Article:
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Vintage Clothing and Plus Sizes

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  • Post last modified:17/12/2023
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Plus size clothing

Plus size clothing is designed to provide a more comfortable and flattering fit for those with curvier or larger figures.

The phrase ‘plus size’ has gained currency in the last decade in fashion—a moniker most designers and brands are quick to make their own to authenticate their offerings with an ‘inclusive’ tag.

Dig a little deeper, and you will find most stakeholders in the industry play fast and loose with the term ‘plus size’, often colluding to deny women with larger bodies the opportunity to dress in looks they actually like. Instead shrouding them in ill-fitting clothes that do nothing for them or complement their extra curves or larger physique.

Back view of unrecognizable young fit woman with blond hair in sportswear standing near plus size female friend against white background
Credits: SHVETS production

Vintage clothes growing popularity

Vintage clothing can be a great way to add a unique flair to your wardrobe, giving you a timeless look with a modern twist. Vintage clothing is often made from higher-quality materials lasting much longer than modern clothing.

Finding plus size vintage clothing can often be a challenge which we explore here.

Assorted Clothes on Hangers
Credits: MART PRODUCTION

The Covid pandemic has spiked conscientious shopping, which also helped transform the vintage clothing industry into a burgeoning industry rooted in nostalgia and exclusivity.

With the vintage clothing industry continuing to be popular globally among fashionista and shoppers, the second-hand clothing market is expected to double in the next five years, reaching $77 billion. But does this segment have a plus size problem?

Shopping for plus size vintage clothes

When shopping for vintage clothes the selection for plus sizes becomes limited. The options sometimes verge on non-existent. The problems with plus size vintage clothing is finding clothes that are high quality, a fair price point and sustainable materials.

Finding vintage pieces in bigger sizes seems to be near impossible. Just visit your local swap shop or go online to popular vintage marketplaces. Many plus size shoppers will tell you that shopping at a vintage store often comes with a lot of embarrassment, from asking if they have bigger sizes, to asking to try things on.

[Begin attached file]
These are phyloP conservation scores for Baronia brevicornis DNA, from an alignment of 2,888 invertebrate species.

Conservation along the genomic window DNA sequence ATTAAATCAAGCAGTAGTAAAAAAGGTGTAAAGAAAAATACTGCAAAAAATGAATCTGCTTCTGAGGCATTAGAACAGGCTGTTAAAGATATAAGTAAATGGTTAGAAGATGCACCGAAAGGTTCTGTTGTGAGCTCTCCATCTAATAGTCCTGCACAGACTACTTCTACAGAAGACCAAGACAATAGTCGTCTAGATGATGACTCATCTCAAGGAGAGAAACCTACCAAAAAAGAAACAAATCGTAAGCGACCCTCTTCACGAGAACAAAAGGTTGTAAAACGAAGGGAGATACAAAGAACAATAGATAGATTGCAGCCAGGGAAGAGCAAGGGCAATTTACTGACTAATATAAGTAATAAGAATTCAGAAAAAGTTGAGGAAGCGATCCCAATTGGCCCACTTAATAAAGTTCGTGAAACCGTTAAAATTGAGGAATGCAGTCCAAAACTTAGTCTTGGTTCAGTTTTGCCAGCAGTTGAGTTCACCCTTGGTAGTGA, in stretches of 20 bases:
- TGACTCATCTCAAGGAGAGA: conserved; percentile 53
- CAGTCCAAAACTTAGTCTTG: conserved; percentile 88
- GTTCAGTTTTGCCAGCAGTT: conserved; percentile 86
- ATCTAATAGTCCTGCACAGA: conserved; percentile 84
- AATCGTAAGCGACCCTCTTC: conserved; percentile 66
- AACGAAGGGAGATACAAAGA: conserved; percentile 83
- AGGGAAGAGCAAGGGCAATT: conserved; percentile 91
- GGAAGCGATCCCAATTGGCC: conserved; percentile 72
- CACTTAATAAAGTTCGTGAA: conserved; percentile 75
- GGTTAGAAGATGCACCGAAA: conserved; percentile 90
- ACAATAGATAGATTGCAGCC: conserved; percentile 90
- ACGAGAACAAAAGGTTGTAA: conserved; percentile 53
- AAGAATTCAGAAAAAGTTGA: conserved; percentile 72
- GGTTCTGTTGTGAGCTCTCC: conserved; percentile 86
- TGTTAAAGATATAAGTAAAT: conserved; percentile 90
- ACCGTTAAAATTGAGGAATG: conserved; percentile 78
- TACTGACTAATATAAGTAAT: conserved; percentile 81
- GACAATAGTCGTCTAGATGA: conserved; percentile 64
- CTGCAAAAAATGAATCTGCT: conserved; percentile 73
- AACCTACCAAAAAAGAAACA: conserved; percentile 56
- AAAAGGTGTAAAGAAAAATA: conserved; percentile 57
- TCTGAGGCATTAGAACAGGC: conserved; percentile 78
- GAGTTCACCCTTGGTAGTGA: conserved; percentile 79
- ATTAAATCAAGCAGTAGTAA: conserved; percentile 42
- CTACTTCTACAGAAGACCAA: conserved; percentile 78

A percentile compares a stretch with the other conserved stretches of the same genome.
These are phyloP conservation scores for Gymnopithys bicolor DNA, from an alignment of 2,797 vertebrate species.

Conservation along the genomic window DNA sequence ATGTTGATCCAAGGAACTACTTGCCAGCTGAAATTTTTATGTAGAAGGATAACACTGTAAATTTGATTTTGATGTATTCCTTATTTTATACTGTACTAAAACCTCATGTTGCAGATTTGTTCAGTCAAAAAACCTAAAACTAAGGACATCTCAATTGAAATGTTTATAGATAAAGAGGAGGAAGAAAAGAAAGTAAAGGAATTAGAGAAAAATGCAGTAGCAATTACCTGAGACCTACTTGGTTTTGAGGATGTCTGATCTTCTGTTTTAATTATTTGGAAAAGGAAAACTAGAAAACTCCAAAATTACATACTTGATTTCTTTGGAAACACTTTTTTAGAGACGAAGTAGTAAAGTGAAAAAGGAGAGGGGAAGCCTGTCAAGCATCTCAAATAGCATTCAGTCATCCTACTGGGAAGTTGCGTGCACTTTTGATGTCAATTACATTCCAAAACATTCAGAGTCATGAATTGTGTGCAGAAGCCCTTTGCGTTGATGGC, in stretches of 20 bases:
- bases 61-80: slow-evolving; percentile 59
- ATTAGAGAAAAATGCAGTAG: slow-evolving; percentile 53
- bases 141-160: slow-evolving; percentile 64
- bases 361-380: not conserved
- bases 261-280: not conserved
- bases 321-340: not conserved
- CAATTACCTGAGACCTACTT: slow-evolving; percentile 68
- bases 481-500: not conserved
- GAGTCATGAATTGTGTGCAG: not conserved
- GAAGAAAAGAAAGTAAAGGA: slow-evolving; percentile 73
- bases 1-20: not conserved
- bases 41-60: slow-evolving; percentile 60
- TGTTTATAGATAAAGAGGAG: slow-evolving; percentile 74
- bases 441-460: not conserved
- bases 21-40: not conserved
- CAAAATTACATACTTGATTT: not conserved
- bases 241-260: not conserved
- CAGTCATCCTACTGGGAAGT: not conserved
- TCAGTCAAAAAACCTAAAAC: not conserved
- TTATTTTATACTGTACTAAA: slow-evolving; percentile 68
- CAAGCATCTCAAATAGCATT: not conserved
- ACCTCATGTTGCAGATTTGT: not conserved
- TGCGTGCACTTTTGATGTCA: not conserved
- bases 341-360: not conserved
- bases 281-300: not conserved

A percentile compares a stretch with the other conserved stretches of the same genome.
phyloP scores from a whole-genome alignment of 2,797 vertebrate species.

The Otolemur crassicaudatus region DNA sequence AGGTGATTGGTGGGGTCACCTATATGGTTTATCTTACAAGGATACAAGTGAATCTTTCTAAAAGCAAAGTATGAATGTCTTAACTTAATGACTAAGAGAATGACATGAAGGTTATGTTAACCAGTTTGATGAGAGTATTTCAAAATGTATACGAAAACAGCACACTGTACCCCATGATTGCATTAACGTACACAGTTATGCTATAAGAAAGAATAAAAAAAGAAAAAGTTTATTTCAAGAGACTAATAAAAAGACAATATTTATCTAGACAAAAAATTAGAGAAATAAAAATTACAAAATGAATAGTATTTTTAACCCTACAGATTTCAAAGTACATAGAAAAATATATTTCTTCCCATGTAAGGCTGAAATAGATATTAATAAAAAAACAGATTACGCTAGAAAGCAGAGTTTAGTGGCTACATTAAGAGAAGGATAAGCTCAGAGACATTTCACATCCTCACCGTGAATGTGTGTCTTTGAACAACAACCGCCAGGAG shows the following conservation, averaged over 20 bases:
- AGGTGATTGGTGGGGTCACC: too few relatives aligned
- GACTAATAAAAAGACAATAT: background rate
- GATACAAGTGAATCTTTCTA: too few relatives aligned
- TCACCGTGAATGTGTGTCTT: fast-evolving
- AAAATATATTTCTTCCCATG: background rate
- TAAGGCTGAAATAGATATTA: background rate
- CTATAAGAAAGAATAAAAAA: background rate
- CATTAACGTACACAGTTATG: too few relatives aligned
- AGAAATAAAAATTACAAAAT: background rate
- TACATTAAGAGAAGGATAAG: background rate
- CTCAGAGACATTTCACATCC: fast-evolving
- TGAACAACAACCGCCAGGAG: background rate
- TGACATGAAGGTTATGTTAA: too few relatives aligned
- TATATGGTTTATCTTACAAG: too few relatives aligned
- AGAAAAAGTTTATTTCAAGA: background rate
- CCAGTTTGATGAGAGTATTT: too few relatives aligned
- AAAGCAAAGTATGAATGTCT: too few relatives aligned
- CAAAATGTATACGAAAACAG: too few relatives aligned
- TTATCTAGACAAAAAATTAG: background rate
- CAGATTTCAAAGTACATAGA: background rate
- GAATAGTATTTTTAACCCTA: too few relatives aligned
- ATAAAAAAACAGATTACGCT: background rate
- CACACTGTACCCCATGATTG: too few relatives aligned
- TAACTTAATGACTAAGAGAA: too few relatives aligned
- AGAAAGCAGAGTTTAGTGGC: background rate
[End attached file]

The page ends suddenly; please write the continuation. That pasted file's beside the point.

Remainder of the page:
Woman in Black Leather Jacket  Standing Near Clothing Rack
Credits: Ron Lach

Shopping for vintage clothing can be a great way to support local businesses. As many of these clothing items are not available in chain stores, so it is often best to shop around at local businesses when buying these types of clothing.

While vintage clothing stores have existed for decades, many new small businesses have entered the vintage market via popular online platforms and social media stores. Many of which only stock small sized items, with little to none plus sized items.

The lack of plus size vintage clothes

The problem of the lack of plus size vintage clothing may not be down to the vintage shops or the vintage clothing platforms. But more that the problem lies in the fact that many vintage pieces are the brainchild of deeply ‘fatphobic’ designers in that time. Many of whom believed a thin body should be the gold standard of how women’s bodies globally should be celebrated.

Historically, fashion fat-shaming has been a major problem, along with ageism and racism and other prejudice.

The catwalks were filled with white skinny young models, with maybe with one token plus sized model walking each show.

This type of past prejudice by designers is the likely the biggest cause and explanation as to why plus size vintage clothing are lacking in numbers and difficult to find.

Photo of Runway Model Modelling a Black Outfit
Credits: SK

What’s changing for plus size

The global plus-size market is estimated to have a global annual worth of $194 billion. Fashion is for everyone and every shape. As well the trend of buying second hand clothing continues to grow and we are in an era where attitudes are changing. The historical gold standard is no longer recognised as more people value diversity.

We are in an era where vintage clothing actually works better for plus sized. The shift to size zero and embracing ‘thinness’ has only occurred in the last 20 years. What is a ‘medium’ today was a ‘small’ a few decades ago, primarily in the 60s and 70s. People and clothing manufacturers back then and now are more open to the idea that people come in different shapes and sizes.

The size debate is actually an emotional one, as it is very personal. Brands and businesses are becoming more conscious of that and are changing their sizing and products to reflect the new attitudes and views on diversity and acceptance.

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